The Oregon Department of Justice (DOJ) has reason to believe that a group of scammers are setting their sights on Oregon to perpetrate “grandparent scams.” In grandparent scams, older adults are duped into handing over cash at their front door, thinking they’re helping a loved one who is in danger.
Scammers pose as panicked grandchildren in trouble, calling or sending messages urging you to wire money immediately. They’ll say they need cash to help with an emergency, such as paying a hospital bill or needing to leave a foreign country. They pull at your heartstrings so they can trick you into sending money before you realize it’s a scam.
The Oregon DOJ offers the following recommendations to avoid becoming a victim of a grandparent or family emergency scam. If someone calls or sends a message claiming to be a grandchild, other family member or friend desperate for money:
• Resist the urge to act immediately, no matter how dramatic the story is.
• Verify the caller’s identity. Ask questions that a stranger couldn’t possibly answer. Call a phone number for your family member or friend that you know to be genuine. Check the story out with someone else in your family or circle of friends, even if you’ve been told to keep it a secret.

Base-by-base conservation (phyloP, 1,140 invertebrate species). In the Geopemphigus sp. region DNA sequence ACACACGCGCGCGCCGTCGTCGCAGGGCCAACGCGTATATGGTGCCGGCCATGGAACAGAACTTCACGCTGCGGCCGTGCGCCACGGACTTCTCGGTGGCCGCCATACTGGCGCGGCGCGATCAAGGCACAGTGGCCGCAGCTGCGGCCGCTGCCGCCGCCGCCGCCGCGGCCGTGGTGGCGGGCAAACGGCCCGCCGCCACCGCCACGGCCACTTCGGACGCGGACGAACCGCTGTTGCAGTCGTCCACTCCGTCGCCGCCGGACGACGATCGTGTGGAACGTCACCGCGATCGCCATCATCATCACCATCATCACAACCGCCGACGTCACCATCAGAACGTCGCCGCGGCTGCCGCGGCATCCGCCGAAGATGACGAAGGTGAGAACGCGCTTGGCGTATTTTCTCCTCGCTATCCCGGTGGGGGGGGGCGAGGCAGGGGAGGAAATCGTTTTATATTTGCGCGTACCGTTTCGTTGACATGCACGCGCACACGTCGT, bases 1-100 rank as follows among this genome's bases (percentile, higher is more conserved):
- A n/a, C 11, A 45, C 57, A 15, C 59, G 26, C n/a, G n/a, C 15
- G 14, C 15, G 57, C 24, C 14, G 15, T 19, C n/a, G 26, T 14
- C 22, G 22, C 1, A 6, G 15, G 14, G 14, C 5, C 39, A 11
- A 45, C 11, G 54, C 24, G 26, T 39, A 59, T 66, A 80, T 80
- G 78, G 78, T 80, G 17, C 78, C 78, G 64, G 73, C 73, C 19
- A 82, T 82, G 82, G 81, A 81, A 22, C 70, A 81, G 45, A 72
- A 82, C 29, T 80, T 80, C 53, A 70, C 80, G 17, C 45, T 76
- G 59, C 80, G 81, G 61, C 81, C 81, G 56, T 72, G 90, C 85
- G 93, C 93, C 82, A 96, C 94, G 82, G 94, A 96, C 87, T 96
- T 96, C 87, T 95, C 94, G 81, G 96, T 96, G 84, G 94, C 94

• Don’t send cash, gift cards or money transfers. Once the scammer gets the money, it’s gone.
• Never open your door for anyone you don’t know.
• Call the police immediately if you have reason to believe you’ve fallen victim to this scam or any other scam.
If you have fallen victim to a scam like the grandparent scam, file a complaint online at www.oregonconsumer.gov or call the Oregon Attorney General’s Consumer Hotline at 1-877-877-9392 and ask that a complaint form be mailed to you.
About the Oregon Bankers Association
Established in 1905, the Oregon Bankers Association is Oregon’s only full-service trade association representing FDIC-insured state and national banks and trust companies doing business in Oregon. More information is available at www.oregonbankers.com.